The recovery in Housing Starts is probably better characterized as a cessation in decline. The trend is definitely flat and it is likely to remain that way through the rest of this year and into 2011. We are not expecting another round of rapid price decline or another crash for builders to live through. Profitability at this level means you will be profitable in the coming quarters if you are selling into this industry.
Home Improvement Construction Spending has risen to $119.4 billion (12 month total), up 3.1% over the same time last year. The internal indications are that home dwellers will continue to spend money on existing homes. STAFDA members should be looking to the home improvement market in their marketing plans given that Home Improvement now accounts for nearly 50% of all new private residential construction.
The commercial construction market will be on the tail end of this economic recovery. While housing starts and retail sales are seeing improvement, office vacancy rates, at 17.4%, are at a 17-year high and net absorption of office space remains negative. The glut of commercial real estate is leading to low levels of new construction that we expect to persist into 2011. The recovery will come in commercial real estate and we expect the vacancy rate to come down next year, but this market will certainly lag behind most other areas of the economy.
What should businesses be doing at this phase of the business cycle?
- Be entrepreneurial. Entrepreneurs work smartly and creatively. They also work hard and don’t let others tell them what they can’t do. They set measurable goals and reach them.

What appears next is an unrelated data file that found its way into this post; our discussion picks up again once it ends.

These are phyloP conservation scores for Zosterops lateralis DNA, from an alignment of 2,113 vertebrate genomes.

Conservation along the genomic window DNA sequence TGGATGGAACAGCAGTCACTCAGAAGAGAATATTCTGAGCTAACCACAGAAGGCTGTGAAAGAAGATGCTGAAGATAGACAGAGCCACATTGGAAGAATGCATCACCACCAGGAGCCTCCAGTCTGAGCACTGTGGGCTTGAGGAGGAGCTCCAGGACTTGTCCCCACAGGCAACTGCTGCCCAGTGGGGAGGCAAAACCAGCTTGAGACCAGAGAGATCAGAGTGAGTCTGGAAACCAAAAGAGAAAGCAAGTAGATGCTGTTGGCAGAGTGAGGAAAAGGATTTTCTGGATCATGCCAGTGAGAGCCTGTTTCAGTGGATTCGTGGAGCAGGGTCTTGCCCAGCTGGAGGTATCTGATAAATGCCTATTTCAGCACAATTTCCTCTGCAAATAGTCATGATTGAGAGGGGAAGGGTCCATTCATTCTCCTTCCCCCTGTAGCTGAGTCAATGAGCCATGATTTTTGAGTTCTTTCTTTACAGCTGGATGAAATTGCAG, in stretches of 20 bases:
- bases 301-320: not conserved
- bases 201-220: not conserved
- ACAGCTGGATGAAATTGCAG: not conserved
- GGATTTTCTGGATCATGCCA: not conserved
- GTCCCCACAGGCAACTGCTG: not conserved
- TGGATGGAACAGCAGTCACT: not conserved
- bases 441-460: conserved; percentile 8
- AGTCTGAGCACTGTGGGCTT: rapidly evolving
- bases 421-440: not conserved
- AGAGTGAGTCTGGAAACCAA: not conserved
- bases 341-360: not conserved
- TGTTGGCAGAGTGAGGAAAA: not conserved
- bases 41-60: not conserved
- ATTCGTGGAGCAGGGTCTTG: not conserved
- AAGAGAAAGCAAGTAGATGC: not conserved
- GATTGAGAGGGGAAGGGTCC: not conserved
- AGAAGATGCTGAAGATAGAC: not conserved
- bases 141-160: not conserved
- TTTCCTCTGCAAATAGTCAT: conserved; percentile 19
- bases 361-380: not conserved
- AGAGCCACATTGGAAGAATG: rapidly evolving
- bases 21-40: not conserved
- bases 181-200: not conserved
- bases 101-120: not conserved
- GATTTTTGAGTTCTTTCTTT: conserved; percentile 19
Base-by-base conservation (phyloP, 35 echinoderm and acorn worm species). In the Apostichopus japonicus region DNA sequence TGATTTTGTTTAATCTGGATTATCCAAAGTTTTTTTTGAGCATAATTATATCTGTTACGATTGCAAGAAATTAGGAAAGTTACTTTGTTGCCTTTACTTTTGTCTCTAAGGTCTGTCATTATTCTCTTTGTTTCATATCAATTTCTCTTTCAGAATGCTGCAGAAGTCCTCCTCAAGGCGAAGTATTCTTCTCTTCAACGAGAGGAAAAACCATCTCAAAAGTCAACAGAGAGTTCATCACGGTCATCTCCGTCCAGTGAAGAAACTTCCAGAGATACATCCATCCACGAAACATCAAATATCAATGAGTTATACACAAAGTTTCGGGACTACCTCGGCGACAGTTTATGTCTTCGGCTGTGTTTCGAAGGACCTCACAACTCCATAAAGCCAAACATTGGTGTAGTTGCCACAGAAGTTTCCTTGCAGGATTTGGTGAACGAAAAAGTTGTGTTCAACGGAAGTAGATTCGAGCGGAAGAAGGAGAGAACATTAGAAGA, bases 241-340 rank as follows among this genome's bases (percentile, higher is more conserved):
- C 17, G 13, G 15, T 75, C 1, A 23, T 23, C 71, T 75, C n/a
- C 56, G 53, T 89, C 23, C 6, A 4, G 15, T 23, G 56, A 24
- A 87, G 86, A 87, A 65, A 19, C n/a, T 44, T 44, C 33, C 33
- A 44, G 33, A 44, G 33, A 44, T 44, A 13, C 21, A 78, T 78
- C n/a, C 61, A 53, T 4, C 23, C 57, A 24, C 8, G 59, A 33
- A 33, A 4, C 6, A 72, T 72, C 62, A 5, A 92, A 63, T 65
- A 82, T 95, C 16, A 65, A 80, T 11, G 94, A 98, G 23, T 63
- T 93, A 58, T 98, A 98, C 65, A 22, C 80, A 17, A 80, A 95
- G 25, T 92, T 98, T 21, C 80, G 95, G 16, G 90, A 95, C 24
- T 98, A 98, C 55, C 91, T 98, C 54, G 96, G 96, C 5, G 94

- Move quickly and decisively. This is a time of change and change brings opportunity and growth – for those who seize the day. Exhibit a “can-do” attitude. Use the uncertainty that exists to your advantage.
- Don’t be self-limiting. Look for new opportunities. Don’t say, “That’s not our market.” Instead, ask, “How can I get into that market?” Don’t state, “We don’t have the right person.” Instead, declare, “Let’s go out and get the right person.”
- Know your break-even point. Be keenly aware of your break-even point. If credit is limited, focus on organic growth. Review your cash flow statements regularly and adjust your pricing, budgets, expectations and profits to maximize results. Know the sales levels needed to be profitable given your current cost structures. Coming off historic lows that reduced overhead costs, the break-even point may be a lot lower than it was and the margins on each product and service will differ from what they were.
- Make acquisitions. Coming out of this downturn, many business owners are tired and discouraged — especially if they are short on cash. They may have a fundamentally healthy business but they face an uphill battle financially. If you make them an offer, they just might accept, and you can make a lucrative deal.
Warren Bennis, an expert on leadership wrote, “Managers look at the bottom line. Leaders look at the horizon.” What do you see? CS
Alan Beaulieu is president of the Institute for Trend Research, senior economic advisor for NAW (The National Association of Wholesaler-Distributors) and STAFDA’s designated economist. Visit www.ecotrends.org.